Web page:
In an ideal world, “Hell Fest” would be set as the baseline for how a movie should be executed.
“Hell Fest” stars Amy Forsyth, Reign Edwards, Bex Taylor-Klaus, Christian James, Matt Mercurio, and Roby Attal, who are all relative newcomers to the silver screen. The film is also directed by Gregory Plotkin, who directed the worst-reviewed Paranormal Activity movie “Paranormal Activity the Ghost Dimension,” according to Rotten Tomatoes.
Plotkin, however, has worked as an editor for many recent successes in the genre like “Game Night” (2018), “Happy Death Day” (2017), and “Get Out” (2017). After this series of successes, Plotkin’s love for the slasher genre ultimately shines through in “Hell Fest.”
The film follows a group of young adults: Natalie (Forsyth), Brooke (Edwards), Taylor (Taylor-Klaus), Quinn (James), Asher (Mercurio), and Gavin (Attal) as they attend a popular seasonal haunted amusement park called Hell Fest. All but two scenes of the film are in the park. There are two couples within the group: Brooke and Quinn and Taylor and Asher. Because their friends Natalie and Gavin have shown interest in each other, the two couples try to come together to set them up. Brooke and Natalie are childhood friends but have grown distant. Easy setup.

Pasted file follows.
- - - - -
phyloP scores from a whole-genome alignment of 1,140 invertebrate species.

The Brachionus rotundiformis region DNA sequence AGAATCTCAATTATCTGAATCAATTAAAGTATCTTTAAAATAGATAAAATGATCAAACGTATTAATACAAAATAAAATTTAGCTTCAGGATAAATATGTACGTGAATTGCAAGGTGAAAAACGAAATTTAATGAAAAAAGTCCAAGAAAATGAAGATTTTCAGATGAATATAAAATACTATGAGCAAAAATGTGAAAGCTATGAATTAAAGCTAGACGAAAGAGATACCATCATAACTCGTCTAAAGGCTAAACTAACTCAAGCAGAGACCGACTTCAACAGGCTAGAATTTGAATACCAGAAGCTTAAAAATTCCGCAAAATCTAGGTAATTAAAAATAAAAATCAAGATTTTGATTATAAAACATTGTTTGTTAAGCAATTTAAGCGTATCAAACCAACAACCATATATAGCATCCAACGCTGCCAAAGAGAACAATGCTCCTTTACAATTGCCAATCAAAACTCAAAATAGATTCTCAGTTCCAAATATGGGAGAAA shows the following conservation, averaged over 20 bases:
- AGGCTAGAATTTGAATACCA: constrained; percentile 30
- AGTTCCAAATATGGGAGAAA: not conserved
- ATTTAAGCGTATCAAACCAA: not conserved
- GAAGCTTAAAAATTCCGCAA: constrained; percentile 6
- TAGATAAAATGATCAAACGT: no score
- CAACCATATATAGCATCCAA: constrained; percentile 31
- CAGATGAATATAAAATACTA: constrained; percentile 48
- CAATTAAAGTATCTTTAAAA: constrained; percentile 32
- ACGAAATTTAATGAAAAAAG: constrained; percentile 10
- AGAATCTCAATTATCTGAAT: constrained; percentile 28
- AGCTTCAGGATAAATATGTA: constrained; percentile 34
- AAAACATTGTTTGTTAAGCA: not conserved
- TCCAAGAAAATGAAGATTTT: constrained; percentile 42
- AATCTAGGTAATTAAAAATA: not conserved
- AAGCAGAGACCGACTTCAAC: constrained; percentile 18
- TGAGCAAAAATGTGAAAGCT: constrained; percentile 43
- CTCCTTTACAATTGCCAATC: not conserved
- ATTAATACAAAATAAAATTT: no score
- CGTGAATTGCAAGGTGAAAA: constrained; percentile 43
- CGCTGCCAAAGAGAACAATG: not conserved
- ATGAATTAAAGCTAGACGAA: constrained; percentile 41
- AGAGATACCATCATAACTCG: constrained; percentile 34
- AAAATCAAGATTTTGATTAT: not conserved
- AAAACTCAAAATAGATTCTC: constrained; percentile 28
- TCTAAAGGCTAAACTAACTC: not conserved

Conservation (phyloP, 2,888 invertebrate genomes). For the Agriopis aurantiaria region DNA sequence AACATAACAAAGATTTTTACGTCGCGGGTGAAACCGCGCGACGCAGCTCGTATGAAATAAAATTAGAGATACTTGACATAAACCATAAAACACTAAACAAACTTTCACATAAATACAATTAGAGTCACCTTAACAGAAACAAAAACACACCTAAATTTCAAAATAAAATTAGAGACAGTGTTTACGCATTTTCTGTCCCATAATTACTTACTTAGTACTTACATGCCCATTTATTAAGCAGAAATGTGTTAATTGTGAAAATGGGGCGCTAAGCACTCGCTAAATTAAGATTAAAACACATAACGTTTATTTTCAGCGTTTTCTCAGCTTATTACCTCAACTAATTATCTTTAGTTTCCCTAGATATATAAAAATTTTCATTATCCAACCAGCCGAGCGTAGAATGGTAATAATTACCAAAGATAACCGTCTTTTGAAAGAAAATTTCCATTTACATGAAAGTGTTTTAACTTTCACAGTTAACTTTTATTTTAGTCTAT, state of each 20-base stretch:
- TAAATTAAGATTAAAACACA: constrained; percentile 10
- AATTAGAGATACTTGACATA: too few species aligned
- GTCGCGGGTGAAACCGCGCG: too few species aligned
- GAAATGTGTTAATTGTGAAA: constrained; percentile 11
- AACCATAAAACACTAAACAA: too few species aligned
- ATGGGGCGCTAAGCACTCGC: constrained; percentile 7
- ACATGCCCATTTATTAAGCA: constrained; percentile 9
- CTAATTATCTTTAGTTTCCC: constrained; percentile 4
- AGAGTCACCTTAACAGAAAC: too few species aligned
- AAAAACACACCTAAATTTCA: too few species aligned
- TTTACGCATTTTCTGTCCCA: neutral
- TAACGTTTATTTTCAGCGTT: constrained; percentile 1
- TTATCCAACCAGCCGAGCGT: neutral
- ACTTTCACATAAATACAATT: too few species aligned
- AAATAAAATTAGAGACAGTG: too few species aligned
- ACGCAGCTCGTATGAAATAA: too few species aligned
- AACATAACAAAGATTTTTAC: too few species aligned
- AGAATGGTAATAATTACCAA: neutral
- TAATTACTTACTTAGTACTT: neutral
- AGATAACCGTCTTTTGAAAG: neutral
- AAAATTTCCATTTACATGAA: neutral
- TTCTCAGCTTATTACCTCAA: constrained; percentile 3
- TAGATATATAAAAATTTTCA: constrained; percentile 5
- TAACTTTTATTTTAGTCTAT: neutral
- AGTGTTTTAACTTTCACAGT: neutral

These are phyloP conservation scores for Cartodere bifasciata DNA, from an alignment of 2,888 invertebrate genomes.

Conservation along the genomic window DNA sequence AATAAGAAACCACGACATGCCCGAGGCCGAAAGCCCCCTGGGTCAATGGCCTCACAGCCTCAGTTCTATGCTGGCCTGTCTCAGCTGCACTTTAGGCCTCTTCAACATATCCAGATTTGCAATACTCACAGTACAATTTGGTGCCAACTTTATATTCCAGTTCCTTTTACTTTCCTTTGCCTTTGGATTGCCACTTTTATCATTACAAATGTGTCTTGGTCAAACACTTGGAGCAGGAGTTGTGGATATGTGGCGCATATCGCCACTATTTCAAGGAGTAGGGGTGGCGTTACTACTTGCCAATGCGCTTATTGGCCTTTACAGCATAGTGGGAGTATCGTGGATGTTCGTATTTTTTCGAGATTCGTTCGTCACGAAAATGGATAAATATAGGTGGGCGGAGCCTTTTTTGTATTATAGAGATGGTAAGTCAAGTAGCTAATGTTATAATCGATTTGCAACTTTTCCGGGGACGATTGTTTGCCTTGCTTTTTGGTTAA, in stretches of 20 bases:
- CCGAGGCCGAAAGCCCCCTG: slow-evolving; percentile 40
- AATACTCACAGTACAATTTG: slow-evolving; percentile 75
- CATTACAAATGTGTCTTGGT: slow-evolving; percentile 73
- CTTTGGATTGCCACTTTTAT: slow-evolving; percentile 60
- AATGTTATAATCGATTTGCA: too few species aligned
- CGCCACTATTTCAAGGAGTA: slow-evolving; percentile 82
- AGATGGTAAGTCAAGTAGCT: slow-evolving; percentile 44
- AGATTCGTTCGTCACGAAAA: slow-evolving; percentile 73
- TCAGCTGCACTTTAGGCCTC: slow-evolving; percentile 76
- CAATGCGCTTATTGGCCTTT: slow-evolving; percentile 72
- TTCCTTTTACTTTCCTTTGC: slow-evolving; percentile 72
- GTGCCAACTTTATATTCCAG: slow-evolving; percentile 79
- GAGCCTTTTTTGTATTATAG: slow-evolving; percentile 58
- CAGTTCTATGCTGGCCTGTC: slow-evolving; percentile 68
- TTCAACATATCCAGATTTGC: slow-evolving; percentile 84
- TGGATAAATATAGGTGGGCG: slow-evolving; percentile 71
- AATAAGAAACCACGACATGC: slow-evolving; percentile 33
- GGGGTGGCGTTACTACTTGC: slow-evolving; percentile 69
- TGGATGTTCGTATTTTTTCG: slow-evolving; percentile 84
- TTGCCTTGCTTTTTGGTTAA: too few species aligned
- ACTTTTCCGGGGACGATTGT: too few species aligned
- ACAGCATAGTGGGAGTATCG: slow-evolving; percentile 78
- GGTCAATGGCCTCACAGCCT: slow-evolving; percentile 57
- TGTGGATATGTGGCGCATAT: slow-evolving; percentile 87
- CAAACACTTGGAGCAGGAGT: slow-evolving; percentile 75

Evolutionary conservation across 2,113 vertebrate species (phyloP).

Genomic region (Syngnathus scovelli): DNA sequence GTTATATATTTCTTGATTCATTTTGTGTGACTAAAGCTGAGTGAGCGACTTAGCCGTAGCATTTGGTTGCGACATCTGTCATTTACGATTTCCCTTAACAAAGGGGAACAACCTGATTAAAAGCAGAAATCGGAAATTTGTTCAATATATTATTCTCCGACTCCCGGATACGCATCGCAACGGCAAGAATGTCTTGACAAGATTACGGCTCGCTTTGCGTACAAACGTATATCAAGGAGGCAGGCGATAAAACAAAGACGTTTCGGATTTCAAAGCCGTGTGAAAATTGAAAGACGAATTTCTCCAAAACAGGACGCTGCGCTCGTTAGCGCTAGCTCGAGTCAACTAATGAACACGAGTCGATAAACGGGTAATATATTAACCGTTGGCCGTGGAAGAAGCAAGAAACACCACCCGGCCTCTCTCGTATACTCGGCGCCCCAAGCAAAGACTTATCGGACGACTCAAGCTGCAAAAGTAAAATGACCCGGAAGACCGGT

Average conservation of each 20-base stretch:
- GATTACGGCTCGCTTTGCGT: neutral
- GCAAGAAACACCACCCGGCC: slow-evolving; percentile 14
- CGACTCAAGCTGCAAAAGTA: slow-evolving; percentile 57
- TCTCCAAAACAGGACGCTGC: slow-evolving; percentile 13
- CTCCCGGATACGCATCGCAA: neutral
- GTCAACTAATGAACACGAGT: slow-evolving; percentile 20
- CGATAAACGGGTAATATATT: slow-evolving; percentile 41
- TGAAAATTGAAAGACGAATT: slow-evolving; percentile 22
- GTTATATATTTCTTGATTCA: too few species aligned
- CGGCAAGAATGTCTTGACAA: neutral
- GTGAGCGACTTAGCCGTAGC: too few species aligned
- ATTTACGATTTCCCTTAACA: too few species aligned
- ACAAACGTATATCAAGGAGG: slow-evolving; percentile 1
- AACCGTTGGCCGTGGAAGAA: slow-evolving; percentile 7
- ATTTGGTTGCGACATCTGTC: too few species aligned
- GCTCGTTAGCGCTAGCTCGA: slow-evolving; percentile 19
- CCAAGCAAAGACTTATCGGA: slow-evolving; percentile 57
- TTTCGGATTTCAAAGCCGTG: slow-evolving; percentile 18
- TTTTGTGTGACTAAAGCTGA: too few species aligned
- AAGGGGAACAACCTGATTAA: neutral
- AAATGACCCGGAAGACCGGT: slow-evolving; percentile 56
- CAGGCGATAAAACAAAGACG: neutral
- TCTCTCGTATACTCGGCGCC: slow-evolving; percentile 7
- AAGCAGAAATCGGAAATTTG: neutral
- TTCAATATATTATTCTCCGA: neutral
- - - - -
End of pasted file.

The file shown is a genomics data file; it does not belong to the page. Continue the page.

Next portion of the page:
Oh yeah, and there’s a serial killer in the park dressed as one of the costumed performers.
The characters in “Hell Fest” feel realistic. The dialogue, as well as the scenes, feel completely natural, as though the characters had complete free will. The cinematic experience leads viewers to believe that each of the characters are real people, an achievement that can be credited to both a well-written script and solid actors. While the film grows its characters, Plotkin slowly builds up the villain of the feature.
“Hell Fest” is a slasher film, but it fits so perfectly into the genre that it is fun and exhilarating. It doesn’t set out to say anything big, but has an overarching goal to simply entertain. However, while watching the film, the more I thought about it, the more the story of “Hell Fest” seemed real.
The killer is not supernatural but is an efficient villain that knows how to perfectly mask their actions. While there are a few narrative holes, the film is fast, fun and a perfect example of how entertaining the slasher genre is.
“Hell Fest” receives a 14/20.